A bachelor’s degree is required for entry-level jobs, and a master’s degree in business administration (MBA) is useful for advancement.
Securities, commodities, and financial services sales agents generally must have a bachelor’s degree to get an entry-level job. Studies in business, finance, accounting, or economics are important, especially for larger firms. Many firms hire summer interns before their last year of college, and those who are most successful are offered full-time jobs after they graduate.
Numerous agents eventually get a master’s degree in business administration (MBA), which is often a requirement for high-level positions in the securities industry. Because the MBA exposes students to real-world business practices, it can be a major asset for jobseekers. Employers often reward MBA holders with higher level positions, better compensation, and large signing bonuses.
Most employers provide intensive on-the-job training, teaching employees the specifics of the job, such as the products and services offered. Trainees in large firms may receive technical instruction in securities analysis and selling strategies. Firms often rotate their trainees among various departments to give them a broad understanding of the securities business.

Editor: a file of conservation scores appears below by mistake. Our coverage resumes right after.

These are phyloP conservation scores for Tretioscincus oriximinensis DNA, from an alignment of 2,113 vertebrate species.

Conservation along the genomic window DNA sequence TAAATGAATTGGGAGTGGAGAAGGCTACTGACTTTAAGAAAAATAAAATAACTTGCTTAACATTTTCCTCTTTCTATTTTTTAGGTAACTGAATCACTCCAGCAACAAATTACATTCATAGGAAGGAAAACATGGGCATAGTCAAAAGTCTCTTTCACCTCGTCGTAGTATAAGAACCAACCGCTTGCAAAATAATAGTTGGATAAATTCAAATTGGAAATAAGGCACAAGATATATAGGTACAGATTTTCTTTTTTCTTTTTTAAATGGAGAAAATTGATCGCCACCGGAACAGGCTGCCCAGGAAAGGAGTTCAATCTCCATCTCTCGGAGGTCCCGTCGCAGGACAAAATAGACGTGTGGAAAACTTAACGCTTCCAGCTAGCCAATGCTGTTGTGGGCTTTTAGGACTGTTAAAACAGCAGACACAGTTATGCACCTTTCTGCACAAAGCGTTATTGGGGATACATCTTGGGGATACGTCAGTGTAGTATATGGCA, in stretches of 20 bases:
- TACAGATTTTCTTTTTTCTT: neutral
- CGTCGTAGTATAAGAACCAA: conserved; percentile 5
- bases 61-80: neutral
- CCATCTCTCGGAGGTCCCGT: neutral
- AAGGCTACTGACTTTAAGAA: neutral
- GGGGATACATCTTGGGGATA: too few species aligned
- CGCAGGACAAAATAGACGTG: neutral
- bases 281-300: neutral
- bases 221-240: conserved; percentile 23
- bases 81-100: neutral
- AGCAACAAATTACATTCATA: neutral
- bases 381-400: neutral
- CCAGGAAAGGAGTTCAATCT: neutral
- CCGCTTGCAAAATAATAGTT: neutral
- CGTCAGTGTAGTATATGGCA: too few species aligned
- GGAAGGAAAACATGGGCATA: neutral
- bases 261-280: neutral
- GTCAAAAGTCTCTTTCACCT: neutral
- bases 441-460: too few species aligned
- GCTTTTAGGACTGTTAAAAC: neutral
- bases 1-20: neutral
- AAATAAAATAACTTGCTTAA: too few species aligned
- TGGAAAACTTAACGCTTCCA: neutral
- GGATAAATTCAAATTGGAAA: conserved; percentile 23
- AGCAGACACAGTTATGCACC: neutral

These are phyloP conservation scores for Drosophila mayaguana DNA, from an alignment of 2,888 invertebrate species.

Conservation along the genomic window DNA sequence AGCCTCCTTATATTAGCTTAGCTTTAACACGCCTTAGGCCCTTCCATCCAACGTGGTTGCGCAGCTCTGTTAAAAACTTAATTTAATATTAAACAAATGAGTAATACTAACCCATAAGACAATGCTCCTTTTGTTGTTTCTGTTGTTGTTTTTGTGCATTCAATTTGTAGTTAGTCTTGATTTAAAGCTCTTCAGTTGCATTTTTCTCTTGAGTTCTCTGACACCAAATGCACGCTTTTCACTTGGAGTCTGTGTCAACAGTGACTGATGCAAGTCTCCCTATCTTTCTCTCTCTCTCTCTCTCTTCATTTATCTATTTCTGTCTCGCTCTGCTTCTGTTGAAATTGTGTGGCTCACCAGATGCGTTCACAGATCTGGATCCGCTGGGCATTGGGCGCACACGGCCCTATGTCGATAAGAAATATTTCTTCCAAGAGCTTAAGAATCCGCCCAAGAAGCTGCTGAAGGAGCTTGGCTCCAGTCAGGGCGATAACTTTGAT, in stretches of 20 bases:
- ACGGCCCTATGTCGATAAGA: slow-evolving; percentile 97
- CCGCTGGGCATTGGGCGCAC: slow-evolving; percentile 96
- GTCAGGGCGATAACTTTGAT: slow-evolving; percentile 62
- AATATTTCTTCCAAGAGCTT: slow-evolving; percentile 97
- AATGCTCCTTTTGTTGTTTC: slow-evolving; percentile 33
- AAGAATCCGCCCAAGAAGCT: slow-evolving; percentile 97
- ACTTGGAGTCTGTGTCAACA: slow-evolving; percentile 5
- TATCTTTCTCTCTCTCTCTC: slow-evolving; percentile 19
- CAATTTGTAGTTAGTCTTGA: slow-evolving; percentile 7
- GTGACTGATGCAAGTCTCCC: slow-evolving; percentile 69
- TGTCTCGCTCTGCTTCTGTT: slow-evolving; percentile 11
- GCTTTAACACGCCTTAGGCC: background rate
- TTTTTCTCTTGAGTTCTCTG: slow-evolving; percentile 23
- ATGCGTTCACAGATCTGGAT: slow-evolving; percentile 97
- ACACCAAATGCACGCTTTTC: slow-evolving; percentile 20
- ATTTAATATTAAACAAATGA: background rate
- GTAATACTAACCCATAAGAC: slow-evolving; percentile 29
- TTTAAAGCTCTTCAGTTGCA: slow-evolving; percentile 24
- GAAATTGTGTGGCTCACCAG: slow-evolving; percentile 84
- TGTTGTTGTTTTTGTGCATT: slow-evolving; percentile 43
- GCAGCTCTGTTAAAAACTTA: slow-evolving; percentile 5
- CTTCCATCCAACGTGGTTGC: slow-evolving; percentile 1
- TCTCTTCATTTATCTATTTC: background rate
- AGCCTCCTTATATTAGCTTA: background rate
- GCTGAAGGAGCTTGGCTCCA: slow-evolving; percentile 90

Securities, commodities, and financial services sales agents must keep up with new products and services and other developments. They attend conferences and training seminars regularly.
Licenses, Certifications, and Registrations
Many other licenses are available, each of which gives the holder the right to sell different investment products and services. Traders and some other sales representatives also need licenses, although these vary by firm and specialization. Financial services sales agents may need to be licensed, especially if they sell securities or insurance. Most firms offer training to help their employees pass the licensing exams.
Agents who are registered with FINRA must attend continuing education classes to keep their licenses. Courses consist of computer-based training on legal requirements or new financial products or services.
Ladies, This is war!
The purchase was enough to move the entire global cocoa market, sending the price to the highest level since 1977, and triggering rumours and intrigue in the City.
It is unclear which person, or group of traders, was behind the deal, but it was the largest single cocoa trade for 14 years.
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Cadbury gets sales boost from Wispa, chocolate buttonsThe cocoa beans, which are sitting in warehouses either in The Netherlands, Hamburg, or closer to home in London, Liverpool or Humberside is equivalent to the entire supply of the commodity in Europe, and would fill more than five Titanics